Going onto a website is like knocking at someone’s front door, except without the real-life curb appeal – it’s just digital instead. When you arrive at someone’s house, you take in the surroundings, think about how you got there and generally expect it to be something pleasing to the eye. If not, you’re out of there or making excuses to leave as soon as you can. This is just the way that potential customers or viewers to your blog or website can see it, except they don’t need to make pleasantries … they’ll just click off and won’t return.
People want a clean, clear and accessible website. The average time for somebody to be landed on your page and make a decision about whether they want to stay on it or not is just 15 seconds – and it’s that quarter of a minute that you need to utilise to your advantage. If you haven’t got anything instantly appealing, engaging or informative on there, your customers will be off quicker than you can say “double-click”.
How your website looks makes a massive difference to whether people want to stay for a while or click off. You need to be hitting your target demographic when you’re thinking about website design, so for example if it’s for children then bright colours will need to be used and you won’t go wrong to throw in some games on the site too. A good website design agency will be able to steer you towards what you want and will most likely be able to expand the ideas that you are able to give them for the creation of your website and add to it to generate something that will return the most traffic. Designers aren’t mind-readers; give them a concise overview of what you want and remember to include important things like colour palette, fonts, pictures and anything else that you definitely want included. An informative brief leads to an excellent website, and it shows when people have put a lot of thought into their online presence.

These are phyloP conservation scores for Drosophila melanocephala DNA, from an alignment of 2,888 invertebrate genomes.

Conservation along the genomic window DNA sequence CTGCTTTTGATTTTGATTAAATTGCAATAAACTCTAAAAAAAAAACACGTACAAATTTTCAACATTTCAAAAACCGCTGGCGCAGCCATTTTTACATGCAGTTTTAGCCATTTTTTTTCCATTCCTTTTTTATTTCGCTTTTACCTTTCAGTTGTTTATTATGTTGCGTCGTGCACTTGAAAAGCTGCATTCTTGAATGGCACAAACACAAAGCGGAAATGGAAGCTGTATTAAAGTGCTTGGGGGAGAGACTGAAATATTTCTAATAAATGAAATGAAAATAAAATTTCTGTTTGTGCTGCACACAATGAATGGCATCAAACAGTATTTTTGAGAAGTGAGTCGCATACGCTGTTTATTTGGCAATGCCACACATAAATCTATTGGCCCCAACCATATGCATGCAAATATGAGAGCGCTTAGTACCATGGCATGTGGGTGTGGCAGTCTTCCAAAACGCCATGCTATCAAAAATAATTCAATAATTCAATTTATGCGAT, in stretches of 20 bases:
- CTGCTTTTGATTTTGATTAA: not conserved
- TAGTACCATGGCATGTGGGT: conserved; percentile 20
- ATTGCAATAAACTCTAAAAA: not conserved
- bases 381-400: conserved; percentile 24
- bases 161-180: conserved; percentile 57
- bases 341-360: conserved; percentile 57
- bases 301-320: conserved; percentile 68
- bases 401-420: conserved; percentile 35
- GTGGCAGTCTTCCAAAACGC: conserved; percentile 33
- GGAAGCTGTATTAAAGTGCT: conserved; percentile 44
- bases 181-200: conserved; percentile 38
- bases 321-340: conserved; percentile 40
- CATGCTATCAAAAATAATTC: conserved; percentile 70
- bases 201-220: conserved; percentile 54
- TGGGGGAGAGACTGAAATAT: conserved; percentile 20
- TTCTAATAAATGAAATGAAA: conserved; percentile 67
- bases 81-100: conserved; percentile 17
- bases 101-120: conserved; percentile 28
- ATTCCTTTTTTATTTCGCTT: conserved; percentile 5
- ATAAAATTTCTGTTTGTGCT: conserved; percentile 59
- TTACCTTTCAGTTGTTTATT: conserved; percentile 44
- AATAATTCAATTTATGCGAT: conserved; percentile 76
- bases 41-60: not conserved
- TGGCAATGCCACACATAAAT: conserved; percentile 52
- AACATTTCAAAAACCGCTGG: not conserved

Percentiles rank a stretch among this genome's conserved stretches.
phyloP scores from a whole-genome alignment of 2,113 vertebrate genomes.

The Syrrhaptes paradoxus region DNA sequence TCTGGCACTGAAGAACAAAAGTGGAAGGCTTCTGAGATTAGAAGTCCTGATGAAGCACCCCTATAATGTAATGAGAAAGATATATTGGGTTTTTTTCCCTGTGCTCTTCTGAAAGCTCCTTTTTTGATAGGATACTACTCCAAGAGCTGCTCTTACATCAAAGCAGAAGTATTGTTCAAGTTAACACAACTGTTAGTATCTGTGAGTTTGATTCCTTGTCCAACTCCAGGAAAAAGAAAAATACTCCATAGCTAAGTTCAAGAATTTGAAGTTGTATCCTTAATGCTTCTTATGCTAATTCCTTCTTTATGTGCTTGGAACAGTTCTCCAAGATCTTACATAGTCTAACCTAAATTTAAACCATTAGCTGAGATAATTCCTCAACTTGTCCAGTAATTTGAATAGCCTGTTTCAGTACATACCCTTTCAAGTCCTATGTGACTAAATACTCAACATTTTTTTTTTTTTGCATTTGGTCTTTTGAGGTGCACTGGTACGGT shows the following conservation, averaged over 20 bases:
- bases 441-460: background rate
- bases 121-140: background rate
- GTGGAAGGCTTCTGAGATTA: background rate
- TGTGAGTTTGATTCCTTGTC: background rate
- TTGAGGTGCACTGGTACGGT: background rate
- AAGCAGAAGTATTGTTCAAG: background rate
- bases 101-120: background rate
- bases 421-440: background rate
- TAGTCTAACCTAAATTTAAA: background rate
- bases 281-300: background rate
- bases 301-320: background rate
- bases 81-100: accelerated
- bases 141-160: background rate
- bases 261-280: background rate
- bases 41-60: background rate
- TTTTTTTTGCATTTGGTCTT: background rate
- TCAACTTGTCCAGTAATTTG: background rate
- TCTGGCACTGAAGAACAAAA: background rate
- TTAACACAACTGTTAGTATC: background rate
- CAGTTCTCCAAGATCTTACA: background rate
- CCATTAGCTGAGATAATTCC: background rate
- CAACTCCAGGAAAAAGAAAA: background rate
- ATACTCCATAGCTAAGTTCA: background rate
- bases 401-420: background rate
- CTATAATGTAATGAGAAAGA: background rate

Keep everything on your website relevant to what it’s actually about. This includes the tab header, the content and even the links that you’ve got to other pages. If, for example, you’re on a page about televisions, you don’t want a to see something that will link you to a gardening page. Unless it’s related to what you are advertising or writing about, keep it away. Those who are visiting your website are doing it in good faith; they expect to land on a page that will give them exactly what they want, if not a little bit more. There is an element of surprise that people are looking for, but it’s one that lies in deals, promotions and offers for them – not spammy links to affiliated companies for your own personal profit. The more that your visitors realise that you are making money from them visiting, the less likely they are to return to you.